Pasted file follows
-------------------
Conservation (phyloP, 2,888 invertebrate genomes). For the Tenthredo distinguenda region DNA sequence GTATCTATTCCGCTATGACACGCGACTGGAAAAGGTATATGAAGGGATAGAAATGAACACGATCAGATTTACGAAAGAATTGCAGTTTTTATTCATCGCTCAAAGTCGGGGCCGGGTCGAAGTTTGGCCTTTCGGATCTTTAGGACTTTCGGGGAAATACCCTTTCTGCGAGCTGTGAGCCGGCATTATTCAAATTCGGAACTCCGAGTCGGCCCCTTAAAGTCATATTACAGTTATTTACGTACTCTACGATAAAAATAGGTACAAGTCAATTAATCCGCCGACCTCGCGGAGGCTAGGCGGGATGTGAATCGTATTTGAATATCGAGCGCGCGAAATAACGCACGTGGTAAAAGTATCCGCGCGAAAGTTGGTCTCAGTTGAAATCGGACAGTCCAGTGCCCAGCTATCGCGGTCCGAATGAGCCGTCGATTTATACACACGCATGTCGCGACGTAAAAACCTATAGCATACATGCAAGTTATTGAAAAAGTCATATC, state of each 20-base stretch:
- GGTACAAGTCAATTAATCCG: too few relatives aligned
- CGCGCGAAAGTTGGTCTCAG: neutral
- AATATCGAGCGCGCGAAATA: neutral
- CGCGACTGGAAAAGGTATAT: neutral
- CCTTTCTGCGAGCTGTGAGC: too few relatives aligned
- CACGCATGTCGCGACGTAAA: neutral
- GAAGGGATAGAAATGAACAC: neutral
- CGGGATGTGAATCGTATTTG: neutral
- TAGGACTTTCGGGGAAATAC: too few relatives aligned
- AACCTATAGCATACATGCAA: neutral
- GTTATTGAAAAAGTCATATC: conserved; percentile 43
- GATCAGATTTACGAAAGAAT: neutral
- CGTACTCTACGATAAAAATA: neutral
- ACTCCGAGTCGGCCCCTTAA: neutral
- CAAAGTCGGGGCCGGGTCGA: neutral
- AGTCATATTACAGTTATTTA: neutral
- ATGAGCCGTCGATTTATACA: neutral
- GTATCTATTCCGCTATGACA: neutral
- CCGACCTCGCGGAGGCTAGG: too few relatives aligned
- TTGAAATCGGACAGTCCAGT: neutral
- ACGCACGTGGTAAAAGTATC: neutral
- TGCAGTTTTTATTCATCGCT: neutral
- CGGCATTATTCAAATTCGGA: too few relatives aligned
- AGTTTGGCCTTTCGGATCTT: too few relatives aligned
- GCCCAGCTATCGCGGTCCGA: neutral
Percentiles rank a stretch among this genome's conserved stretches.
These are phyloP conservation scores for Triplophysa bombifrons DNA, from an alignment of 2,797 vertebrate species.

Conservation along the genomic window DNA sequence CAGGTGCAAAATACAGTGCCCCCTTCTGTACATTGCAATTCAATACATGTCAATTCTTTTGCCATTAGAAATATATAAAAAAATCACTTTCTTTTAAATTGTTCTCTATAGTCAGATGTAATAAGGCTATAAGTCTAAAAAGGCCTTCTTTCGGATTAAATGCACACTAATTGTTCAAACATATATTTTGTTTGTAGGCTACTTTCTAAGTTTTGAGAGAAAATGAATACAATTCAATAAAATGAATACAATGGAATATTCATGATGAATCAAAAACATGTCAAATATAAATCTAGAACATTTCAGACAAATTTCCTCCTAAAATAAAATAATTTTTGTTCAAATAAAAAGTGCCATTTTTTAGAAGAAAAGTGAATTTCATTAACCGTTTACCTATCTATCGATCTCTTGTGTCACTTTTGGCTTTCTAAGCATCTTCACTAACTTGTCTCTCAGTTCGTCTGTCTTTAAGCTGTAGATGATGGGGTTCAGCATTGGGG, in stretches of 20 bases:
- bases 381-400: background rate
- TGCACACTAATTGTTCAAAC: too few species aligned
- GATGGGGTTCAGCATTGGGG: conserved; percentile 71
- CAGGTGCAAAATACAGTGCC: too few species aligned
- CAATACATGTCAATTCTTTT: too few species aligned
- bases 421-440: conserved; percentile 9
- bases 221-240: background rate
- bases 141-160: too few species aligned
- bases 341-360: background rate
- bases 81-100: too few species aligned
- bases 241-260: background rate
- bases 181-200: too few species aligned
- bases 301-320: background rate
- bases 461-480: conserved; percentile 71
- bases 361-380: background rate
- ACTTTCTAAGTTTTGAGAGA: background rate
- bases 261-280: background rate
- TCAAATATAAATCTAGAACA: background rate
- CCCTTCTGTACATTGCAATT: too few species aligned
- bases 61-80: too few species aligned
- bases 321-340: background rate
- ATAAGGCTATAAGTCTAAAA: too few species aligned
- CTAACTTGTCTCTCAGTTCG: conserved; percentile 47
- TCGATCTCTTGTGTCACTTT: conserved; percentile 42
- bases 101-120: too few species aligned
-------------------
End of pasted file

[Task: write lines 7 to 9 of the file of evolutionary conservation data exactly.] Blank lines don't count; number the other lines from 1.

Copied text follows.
- CACGCATGTCGCGACGTAAA: neutral
- GAAGGGATAGAAATGAACAC: neutral
- CGGGATGTGAATCGTATTTG: neutral